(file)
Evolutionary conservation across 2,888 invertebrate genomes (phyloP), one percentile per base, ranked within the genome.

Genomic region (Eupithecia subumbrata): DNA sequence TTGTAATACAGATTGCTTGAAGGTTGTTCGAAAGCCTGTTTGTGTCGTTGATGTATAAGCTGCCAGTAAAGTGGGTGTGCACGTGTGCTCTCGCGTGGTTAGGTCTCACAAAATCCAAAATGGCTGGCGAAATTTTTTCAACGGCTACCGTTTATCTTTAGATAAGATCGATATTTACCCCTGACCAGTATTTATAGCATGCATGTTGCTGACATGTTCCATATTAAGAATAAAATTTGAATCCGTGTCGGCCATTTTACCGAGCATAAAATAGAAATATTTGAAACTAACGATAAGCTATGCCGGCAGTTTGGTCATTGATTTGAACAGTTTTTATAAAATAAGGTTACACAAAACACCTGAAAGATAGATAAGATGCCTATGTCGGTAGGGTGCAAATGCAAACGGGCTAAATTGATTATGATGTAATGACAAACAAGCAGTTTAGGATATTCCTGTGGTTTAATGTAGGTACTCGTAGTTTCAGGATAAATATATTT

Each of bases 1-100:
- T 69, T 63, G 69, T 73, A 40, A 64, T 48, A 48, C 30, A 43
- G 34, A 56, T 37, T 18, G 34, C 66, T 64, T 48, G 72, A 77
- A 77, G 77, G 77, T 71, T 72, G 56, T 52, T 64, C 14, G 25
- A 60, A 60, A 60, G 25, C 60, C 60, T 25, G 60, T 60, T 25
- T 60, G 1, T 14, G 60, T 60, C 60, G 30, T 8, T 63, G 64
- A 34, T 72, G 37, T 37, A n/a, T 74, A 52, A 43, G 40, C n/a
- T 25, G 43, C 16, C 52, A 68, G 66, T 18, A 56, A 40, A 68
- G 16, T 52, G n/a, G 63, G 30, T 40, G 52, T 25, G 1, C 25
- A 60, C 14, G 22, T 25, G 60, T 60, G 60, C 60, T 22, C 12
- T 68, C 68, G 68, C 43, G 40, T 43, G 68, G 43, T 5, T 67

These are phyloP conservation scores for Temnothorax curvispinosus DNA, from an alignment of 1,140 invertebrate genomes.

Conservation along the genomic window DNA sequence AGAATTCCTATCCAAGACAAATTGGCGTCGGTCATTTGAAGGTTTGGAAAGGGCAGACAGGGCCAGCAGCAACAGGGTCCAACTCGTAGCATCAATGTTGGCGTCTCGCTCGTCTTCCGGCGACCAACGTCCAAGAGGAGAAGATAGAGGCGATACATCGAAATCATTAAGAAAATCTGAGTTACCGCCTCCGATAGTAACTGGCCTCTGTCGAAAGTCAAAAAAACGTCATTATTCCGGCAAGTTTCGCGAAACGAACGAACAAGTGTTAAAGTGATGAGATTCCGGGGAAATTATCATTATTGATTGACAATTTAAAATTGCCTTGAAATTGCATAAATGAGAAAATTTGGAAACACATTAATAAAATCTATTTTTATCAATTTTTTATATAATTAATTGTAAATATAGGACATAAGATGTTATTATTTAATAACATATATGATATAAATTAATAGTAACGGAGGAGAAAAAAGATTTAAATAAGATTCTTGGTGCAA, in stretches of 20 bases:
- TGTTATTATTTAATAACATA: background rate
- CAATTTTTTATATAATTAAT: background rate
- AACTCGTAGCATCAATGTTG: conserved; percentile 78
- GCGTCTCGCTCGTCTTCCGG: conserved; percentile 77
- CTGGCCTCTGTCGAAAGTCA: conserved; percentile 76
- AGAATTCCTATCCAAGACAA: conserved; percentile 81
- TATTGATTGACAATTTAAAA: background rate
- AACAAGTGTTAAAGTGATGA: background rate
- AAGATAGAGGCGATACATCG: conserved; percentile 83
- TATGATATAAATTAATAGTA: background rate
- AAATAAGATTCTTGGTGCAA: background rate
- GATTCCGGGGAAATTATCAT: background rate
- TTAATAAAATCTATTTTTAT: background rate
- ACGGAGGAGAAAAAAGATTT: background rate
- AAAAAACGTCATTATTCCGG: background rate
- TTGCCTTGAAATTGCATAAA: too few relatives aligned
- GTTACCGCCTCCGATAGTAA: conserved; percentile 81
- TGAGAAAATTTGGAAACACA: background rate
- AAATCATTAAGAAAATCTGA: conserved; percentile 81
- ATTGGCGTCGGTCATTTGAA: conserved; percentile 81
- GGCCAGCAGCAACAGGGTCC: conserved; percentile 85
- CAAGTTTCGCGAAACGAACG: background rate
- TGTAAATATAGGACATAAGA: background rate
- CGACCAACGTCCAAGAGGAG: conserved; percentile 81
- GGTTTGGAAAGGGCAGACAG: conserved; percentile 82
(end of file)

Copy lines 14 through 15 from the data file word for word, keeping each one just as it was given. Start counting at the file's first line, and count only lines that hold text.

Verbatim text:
These are phyloP conservation scores for Temnothorax curvispinosus DNA, from an alignment of 1,140 invertebrate genomes.

Conservation along the genomic window DNA sequence AGAATTCCTATCCAAGACAAATTGGCGTCGGTCATTTGAAGGTTTGGAAAGGGCAGACAGGGCCAGCAGCAACAGGGTCCAACTCGTAGCATCAATGTTGGCGTCTCGCTCGTCTTCCGGCGACCAACGTCCAAGAGGAGAAGATAGAGGCGATACATCGAAATCATTAAGAAAATCTGAGTTACCGCCTCCGATAGTAACTGGCCTCTGTCGAAAGTCAAAAAAACGTCATTATTCCGGCAAGTTTCGCGAAACGAACGAACAAGTGTTAAAGTGATGAGATTCCGGGGAAATTATCATTATTGATTGACAATTTAAAATTGCCTTGAAATTGCATAAATGAGAAAATTTGGAAACACATTAATAAAATCTATTTTTATCAATTTTTTATATAATTAATTGTAAATATAGGACATAAGATGTTATTATTTAATAACATATATGATATAAATTAATAGTAACGGAGGAGAAAAAAGATTTAAATAAGATTCTTGGTGCAA, in stretches of 20 bases: